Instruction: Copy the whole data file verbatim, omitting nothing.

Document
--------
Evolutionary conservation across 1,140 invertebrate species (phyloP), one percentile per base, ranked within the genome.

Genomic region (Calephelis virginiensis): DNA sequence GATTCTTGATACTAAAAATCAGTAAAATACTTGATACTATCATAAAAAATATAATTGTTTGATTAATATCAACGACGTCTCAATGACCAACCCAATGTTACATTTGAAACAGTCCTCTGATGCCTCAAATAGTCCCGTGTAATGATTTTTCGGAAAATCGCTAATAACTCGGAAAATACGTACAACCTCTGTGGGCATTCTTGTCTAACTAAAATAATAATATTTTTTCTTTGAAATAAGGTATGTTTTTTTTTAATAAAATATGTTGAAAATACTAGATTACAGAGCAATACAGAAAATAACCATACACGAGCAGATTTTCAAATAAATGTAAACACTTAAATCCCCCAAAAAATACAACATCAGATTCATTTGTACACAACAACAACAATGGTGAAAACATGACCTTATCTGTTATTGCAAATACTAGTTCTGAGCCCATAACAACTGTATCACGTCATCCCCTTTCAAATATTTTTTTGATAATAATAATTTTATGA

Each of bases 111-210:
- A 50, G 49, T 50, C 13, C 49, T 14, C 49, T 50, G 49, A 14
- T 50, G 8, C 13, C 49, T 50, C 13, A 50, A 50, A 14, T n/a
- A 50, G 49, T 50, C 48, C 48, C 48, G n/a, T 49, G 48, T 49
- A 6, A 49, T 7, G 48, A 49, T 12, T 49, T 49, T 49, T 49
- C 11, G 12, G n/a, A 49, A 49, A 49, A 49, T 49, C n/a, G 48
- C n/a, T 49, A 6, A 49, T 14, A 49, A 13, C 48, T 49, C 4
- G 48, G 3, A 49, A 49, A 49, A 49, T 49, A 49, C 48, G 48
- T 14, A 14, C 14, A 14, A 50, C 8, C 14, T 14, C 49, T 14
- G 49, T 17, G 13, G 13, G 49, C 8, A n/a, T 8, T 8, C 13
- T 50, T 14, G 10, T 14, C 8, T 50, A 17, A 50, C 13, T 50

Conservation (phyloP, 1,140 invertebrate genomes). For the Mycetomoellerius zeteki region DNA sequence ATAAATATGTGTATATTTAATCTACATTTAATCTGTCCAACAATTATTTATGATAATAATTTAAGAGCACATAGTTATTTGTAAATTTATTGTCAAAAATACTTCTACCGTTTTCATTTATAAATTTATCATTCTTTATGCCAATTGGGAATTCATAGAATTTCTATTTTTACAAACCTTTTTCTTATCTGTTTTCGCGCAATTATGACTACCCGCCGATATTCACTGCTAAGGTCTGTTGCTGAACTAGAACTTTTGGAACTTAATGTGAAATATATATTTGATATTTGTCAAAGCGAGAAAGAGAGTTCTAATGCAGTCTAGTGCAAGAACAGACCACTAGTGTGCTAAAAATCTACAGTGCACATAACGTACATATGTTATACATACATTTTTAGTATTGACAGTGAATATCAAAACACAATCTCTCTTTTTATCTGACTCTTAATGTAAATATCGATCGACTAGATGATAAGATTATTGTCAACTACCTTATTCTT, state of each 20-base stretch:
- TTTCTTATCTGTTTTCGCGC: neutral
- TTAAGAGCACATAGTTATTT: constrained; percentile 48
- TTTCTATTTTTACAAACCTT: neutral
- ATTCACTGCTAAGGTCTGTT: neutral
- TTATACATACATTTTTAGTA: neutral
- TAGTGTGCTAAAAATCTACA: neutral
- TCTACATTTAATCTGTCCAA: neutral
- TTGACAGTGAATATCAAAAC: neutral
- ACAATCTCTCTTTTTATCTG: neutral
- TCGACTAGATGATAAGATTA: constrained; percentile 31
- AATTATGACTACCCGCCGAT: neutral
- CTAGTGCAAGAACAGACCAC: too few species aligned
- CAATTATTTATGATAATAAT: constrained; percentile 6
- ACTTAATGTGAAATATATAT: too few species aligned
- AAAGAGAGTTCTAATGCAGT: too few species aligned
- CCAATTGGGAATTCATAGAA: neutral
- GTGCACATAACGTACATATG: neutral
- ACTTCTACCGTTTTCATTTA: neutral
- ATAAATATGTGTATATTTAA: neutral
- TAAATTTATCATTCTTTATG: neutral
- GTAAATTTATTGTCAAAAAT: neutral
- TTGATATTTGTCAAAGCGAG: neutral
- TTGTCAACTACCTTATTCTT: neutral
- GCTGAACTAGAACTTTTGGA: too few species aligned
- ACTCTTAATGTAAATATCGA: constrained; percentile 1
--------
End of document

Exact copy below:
Evolutionary conservation across 1,140 invertebrate species (phyloP), one percentile per base, ranked within the genome.

Genomic region (Calephelis virginiensis): DNA sequence GATTCTTGATACTAAAAATCAGTAAAATACTTGATACTATCATAAAAAATATAATTGTTTGATTAATATCAACGACGTCTCAATGACCAACCCAATGTTACATTTGAAACAGTCCTCTGATGCCTCAAATAGTCCCGTGTAATGATTTTTCGGAAAATCGCTAATAACTCGGAAAATACGTACAACCTCTGTGGGCATTCTTGTCTAACTAAAATAATAATATTTTTTCTTTGAAATAAGGTATGTTTTTTTTTAATAAAATATGTTGAAAATACTAGATTACAGAGCAATACAGAAAATAACCATACACGAGCAGATTTTCAAATAAATGTAAACACTTAAATCCCCCAAAAAATACAACATCAGATTCATTTGTACACAACAACAACAATGGTGAAAACATGACCTTATCTGTTATTGCAAATACTAGTTCTGAGCCCATAACAACTGTATCACGTCATCCCCTTTCAAATATTTTTTTGATAATAATAATTTTATGA

Each of bases 111-210:
- A 50, G 49, T 50, C 13, C 49, T 14, C 49, T 50, G 49, A 14
- T 50, G 8, C 13, C 49, T 50, C 13, A 50, A 50, A 14, T n/a
- A 50, G 49, T 50, C 48, C 48, C 48, G n/a, T 49, G 48, T 49
- A 6, A 49, T 7, G 48, A 49, T 12, T 49, T 49, T 49, T 49
- C 11, G 12, G n/a, A 49, A 49, A 49, A 49, T 49, C n/a, G 48
- C n/a, T 49, A 6, A 49, T 14, A 49, A 13, C 48, T 49, C 4
- G 48, G 3, A 49, A 49, A 49, A 49, T 49, A 49, C 48, G 48
- T 14, A 14, C 14, A 14, A 50, C 8, C 14, T 14, C 49, T 14
- G 49, T 17, G 13, G 13, G 49, C 8, A n/a, T 8, T 8, C 13
- T 50, T 14, G 10, T 14, C 8, T 50, A 17, A 50, C 13, T 50

Conservation (phyloP, 1,140 invertebrate genomes). For the Mycetomoellerius zeteki region DNA sequence ATAAATATGTGTATATTTAATCTACATTTAATCTGTCCAACAATTATTTATGATAATAATTTAAGAGCACATAGTTATTTGTAAATTTATTGTCAAAAATACTTCTACCGTTTTCATTTATAAATTTATCATTCTTTATGCCAATTGGGAATTCATAGAATTTCTATTTTTACAAACCTTTTTCTTATCTGTTTTCGCGCAATTATGACTACCCGCCGATATTCACTGCTAAGGTCTGTTGCTGAACTAGAACTTTTGGAACTTAATGTGAAATATATATTTGATATTTGTCAAAGCGAGAAAGAGAGTTCTAATGCAGTCTAGTGCAAGAACAGACCACTAGTGTGCTAAAAATCTACAGTGCACATAACGTACATATGTTATACATACATTTTTAGTATTGACAGTGAATATCAAAACACAATCTCTCTTTTTATCTGACTCTTAATGTAAATATCGATCGACTAGATGATAAGATTATTGTCAACTACCTTATTCTT, state of each 20-base stretch:
- TTTCTTATCTGTTTTCGCGC: neutral
- TTAAGAGCACATAGTTATTT: constrained; percentile 48
- TTTCTATTTTTACAAACCTT: neutral
- ATTCACTGCTAAGGTCTGTT: neutral
- TTATACATACATTTTTAGTA: neutral
- TAGTGTGCTAAAAATCTACA: neutral
- TCTACATTTAATCTGTCCAA: neutral
- TTGACAGTGAATATCAAAAC: neutral
- ACAATCTCTCTTTTTATCTG: neutral
- TCGACTAGATGATAAGATTA: constrained; percentile 31
- AATTATGACTACCCGCCGAT: neutral
- CTAGTGCAAGAACAGACCAC: too few species aligned
- CAATTATTTATGATAATAAT: constrained; percentile 6
- ACTTAATGTGAAATATATAT: too few species aligned
- AAAGAGAGTTCTAATGCAGT: too few species aligned
- CCAATTGGGAATTCATAGAA: neutral
- GTGCACATAACGTACATATG: neutral
- ACTTCTACCGTTTTCATTTA: neutral
- ATAAATATGTGTATATTTAA: neutral
- TAAATTTATCATTCTTTATG: neutral
- GTAAATTTATTGTCAAAAAT: neutral
- TTGATATTTGTCAAAGCGAG: neutral
- TTGTCAACTACCTTATTCTT: neutral
- GCTGAACTAGAACTTTTGGA: too few species aligned
- ACTCTTAATGTAAATATCGA: constrained; percentile 1